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CHINA: Xian Terracotta Warriors

19th Jan 2018

Join our Shanghai International Literary Festival and Tour and we also vist the amazing Terracotta Warriors. The Terracotta Army was discovered on 29 March 1974 by farmers digging a water well approximately 1.5 kilometres (0.93 mi) east of the Qin Emperor's tomb mound at Mount Li   region  with underground springs and watercourses. For centuries, occasional reports mentioned pieces of terracotta figures and fragments of the roofing tiles, bricks and chunks of masonry. This discovery prompted Chinese archaeologists to investigate, revealing the largest pottery figurine group ever found in China. It is regarded as one of the greatest discoveries of the 20th century. It had lain underground for more than 2000 years before the farmers uncovered what is now considered one of the greatest archaeological sites in the world.

In December 1987, UNESCO selected the Tomb of the First Emperor (including the Terracotta Army Pits) as a World Cultural Heritage Site.

The museum mainly consists of three Pits and an exhibition hall: Pit One, Pit Two, Pit Three, and The Exhibition Hall of the Bronze Chariots.  The Pits are arrayed as the buried army was in strict accordance with the ancient directives on the Art of War: facing east towards the ancient enemies of Qin State 

 

Pit one is usually crowded with tourists. According to our experienced guide, the best views are from the front of the Pit around the corners.

Pit One is the largest and most impressive — the size of an airplane hangar. It is believed to contain over 6,000 terracotta figures of soldiers and horses, but less than 2,000 are on display. All the most impressive Terracotta Army pictures were taken in Vault One.

All soldiers and horses face east in a rectangular array, each one either armed long spear, dragger or halberd. The vanguard appears to be three rows of infantry who stand at the easternmost end of the army. Close behind is the main force of armored soldiers holding weapons, accompanied by 38 horse-driven chariots.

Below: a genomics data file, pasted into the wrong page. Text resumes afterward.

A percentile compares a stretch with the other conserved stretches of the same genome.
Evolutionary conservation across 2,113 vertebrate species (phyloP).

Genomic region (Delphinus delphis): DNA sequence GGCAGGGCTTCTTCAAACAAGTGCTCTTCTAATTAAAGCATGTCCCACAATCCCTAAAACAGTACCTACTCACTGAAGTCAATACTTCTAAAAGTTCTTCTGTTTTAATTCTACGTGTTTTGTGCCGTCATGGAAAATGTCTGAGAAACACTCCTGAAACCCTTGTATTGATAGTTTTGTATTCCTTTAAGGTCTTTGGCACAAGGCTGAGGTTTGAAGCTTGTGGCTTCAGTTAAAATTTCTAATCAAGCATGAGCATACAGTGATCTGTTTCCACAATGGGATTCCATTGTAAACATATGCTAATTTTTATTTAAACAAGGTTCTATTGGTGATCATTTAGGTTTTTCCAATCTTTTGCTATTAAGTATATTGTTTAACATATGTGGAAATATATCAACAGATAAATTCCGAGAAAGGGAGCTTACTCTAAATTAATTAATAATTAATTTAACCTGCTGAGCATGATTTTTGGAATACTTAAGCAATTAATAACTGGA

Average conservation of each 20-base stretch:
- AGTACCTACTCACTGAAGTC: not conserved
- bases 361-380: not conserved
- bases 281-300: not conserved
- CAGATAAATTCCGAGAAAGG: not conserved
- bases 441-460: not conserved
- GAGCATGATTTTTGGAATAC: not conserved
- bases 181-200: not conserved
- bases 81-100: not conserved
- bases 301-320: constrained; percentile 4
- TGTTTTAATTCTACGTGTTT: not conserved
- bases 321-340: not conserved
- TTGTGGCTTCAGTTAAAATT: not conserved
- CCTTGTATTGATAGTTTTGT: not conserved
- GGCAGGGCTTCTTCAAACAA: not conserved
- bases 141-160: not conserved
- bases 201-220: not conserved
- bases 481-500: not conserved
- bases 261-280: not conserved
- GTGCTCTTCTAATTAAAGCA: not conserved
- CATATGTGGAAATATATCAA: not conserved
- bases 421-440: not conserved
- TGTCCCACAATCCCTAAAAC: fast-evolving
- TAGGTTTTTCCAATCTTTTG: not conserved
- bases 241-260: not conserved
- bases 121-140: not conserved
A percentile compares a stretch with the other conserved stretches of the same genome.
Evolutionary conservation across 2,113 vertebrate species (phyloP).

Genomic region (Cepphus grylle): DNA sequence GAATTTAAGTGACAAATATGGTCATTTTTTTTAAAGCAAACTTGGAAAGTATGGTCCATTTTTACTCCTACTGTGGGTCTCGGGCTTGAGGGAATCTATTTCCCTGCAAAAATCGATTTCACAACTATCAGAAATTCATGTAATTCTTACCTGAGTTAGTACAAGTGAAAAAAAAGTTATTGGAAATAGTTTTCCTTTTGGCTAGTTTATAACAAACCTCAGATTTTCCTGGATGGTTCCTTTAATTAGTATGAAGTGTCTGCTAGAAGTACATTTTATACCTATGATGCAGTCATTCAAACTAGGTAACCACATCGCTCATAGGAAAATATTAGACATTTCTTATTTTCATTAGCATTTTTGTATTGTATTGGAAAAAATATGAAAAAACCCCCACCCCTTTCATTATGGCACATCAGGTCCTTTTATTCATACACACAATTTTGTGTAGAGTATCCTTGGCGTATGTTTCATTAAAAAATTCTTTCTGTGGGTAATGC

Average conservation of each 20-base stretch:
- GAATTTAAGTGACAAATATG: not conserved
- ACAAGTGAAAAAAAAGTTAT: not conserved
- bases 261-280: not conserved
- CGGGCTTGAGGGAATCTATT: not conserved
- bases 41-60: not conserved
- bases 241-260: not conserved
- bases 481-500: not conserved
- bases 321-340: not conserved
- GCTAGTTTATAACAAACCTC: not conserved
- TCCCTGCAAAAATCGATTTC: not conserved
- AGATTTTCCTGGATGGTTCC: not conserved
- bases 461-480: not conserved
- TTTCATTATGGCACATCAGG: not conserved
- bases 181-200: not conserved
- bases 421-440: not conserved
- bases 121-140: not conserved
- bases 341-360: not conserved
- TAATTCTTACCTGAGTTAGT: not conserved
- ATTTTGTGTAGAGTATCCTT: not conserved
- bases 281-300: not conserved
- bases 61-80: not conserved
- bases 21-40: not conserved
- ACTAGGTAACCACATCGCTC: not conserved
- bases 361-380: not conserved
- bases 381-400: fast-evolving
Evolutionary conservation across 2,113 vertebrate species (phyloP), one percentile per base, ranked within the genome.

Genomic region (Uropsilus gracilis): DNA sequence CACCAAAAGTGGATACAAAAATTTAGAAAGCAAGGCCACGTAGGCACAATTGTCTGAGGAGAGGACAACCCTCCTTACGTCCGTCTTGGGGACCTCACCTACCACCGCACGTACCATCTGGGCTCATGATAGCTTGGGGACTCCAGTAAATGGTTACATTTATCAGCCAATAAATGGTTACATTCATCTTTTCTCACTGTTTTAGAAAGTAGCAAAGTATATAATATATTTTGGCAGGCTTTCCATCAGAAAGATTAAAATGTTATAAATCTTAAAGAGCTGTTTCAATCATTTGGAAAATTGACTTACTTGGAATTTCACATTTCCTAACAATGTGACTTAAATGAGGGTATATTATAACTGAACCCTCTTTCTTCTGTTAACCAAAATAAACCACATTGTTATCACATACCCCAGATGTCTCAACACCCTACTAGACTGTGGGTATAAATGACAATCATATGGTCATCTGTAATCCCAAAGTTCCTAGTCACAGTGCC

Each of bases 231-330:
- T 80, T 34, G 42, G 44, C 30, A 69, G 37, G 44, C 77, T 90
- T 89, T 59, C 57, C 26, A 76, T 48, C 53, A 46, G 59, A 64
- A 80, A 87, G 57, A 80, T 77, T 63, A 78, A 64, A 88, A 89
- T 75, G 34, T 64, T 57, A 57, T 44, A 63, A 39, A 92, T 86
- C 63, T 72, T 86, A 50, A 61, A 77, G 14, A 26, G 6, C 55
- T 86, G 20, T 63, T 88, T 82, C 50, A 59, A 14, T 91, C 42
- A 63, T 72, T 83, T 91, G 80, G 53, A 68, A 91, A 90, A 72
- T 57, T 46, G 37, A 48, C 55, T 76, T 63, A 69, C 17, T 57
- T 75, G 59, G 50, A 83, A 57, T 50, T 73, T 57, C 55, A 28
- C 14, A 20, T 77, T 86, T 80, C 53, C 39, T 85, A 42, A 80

On the southern, northern, and western side there stand one row of figures serving as the army's defense wing. Standing in front of such a grand ancient army array, one would feel the ground shake to the footsteps of the advancing soldiers.

Every figure differs in facial features and expression, clothing, hairstyle, and gestures, providing abundant and detailed artifacts for the study of the military, cultural, and economic history of that period.

This Pit opened to visitors in 1979. It measures about 210 meters long and 62 meters wide and the bottom of the pit varies from 4.5 meters to 6.5 meters below ground level. Ten earthen walls were built at intervals of 2.5 meters, forming 9 circling corridors.

 

Pit 2 began being excavated in 1976, Pit Two stands about 20 meters north to Vault One. As the highlight of the whole mausoleum, it uncovers the mystery of the ancient army array. It consists of four units, measuring 94 meters east to west and 84 meters south to north and 5 meters deep., forming a 6000 sq. meter built-up area.

The first unit contains rows of kneeling and standing archers; the second one is a chariot war array; the third unit consists of mixed forces with infantry, chariot and trooper standing in rectangular array; and the last one includes numerous troopers holding weapons. The four units form a rigorous battle array.

Pit Three the smallest Pit. There are only 68 terracotta figures, many of which are without heads. It's obvious that Pit Three represents the command post, as all the figures are officials.

 

The Exhibition of Bronze Chariots

The two bronze carriages displayed in the hall were discovered 20 meters from the west side of the Tomb of Qin Shihuang in December 1980, and were elaborately restored before exhibition.

The carriages have about 3,400 parts each and were driven by four horses. The second one is 3.17meters long and 1.06 meters high. The bronze horses vary from 65 cm to 67 cm high and 120 cm long. Each weighs 1,234 kg in total.

They were mainly made of bronze, but there were 1,720 pieces of golden and silver ornaments, weighting 7 kg, on each carriage. The carriages were so well-made, and so vivid, that they boast being the best-preserved and having the highest rank among the earliest known bronze relics in China. These chariots are the biggest pieces of ancient bronzeware ever found in the world.